Pictures of Health: Gendered Medical Advertising in the Daily Colonist from 1867 to 1917

  • Robert Steele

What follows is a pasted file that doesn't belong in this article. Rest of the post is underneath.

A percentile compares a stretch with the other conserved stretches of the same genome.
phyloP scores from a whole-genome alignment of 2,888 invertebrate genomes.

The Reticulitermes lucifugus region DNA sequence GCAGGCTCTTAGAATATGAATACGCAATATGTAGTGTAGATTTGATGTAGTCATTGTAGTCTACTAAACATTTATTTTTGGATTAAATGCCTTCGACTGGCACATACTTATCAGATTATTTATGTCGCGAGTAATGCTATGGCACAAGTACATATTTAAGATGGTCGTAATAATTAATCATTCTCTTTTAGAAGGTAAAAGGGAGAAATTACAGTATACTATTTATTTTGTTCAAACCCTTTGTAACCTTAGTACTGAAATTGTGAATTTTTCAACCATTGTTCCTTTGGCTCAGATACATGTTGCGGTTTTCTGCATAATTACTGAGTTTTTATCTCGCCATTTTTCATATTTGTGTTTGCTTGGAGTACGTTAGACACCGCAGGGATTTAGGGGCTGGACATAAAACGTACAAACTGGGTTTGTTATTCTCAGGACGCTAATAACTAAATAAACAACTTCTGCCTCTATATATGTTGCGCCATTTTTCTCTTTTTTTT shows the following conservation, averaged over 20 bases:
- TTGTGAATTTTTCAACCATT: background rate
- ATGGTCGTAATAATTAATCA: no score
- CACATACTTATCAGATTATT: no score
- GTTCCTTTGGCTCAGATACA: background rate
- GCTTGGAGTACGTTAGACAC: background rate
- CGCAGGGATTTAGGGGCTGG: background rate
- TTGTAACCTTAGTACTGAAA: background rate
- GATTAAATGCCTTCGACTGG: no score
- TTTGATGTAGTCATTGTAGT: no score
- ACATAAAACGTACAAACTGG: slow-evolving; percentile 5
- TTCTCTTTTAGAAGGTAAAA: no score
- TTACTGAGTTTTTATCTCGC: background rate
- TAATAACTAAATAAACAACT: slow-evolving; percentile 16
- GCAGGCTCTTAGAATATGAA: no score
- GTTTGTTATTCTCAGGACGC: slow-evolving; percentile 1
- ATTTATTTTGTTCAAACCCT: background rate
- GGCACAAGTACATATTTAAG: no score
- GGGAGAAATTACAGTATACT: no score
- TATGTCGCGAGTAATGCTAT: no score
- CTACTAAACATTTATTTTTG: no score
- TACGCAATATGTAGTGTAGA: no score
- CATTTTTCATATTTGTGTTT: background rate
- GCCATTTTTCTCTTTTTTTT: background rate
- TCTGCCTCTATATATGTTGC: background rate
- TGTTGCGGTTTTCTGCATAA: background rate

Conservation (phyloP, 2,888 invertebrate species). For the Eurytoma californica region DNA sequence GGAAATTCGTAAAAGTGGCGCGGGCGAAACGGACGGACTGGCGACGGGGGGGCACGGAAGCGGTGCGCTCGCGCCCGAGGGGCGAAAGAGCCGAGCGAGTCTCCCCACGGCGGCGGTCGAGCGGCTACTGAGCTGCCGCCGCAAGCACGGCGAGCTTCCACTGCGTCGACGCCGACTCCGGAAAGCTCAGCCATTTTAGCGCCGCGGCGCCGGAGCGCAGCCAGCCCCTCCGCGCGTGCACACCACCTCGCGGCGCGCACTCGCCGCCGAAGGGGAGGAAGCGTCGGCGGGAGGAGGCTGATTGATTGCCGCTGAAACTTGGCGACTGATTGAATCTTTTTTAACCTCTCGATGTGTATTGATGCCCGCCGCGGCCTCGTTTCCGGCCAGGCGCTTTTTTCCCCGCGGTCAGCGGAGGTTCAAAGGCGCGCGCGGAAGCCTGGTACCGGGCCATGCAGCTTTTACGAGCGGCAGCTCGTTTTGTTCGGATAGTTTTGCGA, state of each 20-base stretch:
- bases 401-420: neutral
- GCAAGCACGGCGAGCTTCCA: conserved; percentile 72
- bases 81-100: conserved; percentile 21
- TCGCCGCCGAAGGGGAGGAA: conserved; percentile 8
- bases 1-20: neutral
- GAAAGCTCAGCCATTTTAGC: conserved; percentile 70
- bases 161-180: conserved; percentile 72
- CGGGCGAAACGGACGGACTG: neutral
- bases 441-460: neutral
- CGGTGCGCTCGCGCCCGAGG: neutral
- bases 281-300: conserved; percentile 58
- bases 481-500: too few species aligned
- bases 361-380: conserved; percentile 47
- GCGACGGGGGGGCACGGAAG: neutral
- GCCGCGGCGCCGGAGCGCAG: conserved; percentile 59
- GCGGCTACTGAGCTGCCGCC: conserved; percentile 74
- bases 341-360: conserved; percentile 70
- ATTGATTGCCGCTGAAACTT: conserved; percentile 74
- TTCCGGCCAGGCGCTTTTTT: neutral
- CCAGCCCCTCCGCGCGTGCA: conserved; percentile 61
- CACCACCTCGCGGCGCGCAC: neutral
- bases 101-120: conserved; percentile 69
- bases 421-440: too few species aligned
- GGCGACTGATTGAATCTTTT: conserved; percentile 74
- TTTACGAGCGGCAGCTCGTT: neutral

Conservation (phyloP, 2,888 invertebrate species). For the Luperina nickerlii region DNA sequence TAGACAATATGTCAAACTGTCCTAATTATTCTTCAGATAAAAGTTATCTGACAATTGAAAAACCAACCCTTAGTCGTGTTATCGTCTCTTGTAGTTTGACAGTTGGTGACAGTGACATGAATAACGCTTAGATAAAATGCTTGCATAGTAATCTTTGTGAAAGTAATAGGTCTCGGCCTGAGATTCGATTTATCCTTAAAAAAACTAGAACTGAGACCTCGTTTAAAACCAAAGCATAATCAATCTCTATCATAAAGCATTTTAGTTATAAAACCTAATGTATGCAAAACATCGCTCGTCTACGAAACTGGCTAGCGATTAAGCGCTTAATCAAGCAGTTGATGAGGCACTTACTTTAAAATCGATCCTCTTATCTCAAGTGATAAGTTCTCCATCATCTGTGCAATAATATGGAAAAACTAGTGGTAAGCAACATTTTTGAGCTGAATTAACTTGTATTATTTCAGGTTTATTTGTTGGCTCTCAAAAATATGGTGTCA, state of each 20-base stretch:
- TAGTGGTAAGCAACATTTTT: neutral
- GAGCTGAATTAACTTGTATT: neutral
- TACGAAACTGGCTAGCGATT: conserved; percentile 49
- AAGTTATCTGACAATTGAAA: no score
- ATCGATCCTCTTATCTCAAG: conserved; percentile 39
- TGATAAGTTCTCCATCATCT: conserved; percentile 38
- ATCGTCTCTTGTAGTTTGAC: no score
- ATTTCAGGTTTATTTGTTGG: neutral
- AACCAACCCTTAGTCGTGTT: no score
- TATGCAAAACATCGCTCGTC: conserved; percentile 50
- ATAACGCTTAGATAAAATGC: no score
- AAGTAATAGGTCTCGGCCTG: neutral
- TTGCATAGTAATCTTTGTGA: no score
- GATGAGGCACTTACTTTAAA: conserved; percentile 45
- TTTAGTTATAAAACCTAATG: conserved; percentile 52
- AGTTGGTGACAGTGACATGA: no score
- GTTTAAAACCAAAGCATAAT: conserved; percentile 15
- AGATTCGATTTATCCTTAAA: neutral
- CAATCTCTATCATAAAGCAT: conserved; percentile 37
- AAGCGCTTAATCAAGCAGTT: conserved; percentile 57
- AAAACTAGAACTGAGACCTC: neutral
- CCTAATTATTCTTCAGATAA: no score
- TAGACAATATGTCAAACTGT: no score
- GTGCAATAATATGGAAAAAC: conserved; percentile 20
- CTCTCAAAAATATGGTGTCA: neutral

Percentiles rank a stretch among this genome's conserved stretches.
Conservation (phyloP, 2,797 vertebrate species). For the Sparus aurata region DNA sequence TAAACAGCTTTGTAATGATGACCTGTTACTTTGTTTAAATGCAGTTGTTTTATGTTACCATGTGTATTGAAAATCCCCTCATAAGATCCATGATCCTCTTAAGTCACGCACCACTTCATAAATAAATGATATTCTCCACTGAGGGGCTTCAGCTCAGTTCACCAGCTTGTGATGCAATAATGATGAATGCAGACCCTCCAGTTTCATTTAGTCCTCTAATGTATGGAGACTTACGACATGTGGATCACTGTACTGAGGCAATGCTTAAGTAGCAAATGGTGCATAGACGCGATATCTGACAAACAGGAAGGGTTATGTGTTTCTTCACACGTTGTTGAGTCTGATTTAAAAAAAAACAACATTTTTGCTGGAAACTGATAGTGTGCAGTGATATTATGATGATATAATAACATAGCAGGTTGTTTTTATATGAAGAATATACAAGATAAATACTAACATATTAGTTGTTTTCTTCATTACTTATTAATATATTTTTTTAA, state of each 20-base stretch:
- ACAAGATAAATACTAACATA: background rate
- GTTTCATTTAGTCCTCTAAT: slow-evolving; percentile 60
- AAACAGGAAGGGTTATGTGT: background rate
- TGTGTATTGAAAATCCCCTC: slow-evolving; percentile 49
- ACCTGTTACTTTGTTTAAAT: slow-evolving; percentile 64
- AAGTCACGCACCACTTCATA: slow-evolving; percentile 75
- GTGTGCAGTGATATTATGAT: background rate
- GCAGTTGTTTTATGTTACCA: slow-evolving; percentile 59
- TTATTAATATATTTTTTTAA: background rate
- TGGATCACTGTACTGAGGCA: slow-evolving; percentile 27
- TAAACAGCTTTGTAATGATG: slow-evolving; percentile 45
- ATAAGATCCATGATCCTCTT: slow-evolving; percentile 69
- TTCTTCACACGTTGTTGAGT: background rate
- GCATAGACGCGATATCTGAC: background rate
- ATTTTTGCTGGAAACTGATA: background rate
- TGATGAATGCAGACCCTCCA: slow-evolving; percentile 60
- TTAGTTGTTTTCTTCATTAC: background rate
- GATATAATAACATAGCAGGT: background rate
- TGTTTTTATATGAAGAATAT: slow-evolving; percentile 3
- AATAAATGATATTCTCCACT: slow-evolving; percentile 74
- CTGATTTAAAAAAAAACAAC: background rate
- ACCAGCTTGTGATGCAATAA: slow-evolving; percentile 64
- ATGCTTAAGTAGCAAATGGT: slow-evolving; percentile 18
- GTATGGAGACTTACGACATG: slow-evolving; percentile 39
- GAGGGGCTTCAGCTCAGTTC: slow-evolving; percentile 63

Canadian perceptions of gender radically shifted between the formation of the Dominion in 1867 and the end of the First World War in 1918. While Victorian gender ideals grew increasingly unstable as new roles for men and women appeared, such as the suffragette, the new woman, and the shell-shocked soldier, Canadians grew anxious over the gendered health of men and women. Alongside these social developments, this period also saw the mass-proliferation of advertisements in Canadian newspapers, many of which exploited contemporary concerns over men’s and women’s physical and mental health to sell their products. In the following essay, I will examine health advertisements in eight issues of the Daily Colonist (Victoria’s most popular newspaper in the late nineteenth and early twentieth century) published between 1867 and 1917, paying particular attention to three types of health ads: ads for patent medicine, ads for medical practitioners, and non-medical ads for health-preserving products. I argue that these gendered medical advertisements are uniquely positioned to help us understand late-nineteenth- and early twentieth-century gender dynamics precisely due to their role in both responding to and shaping gender ideals.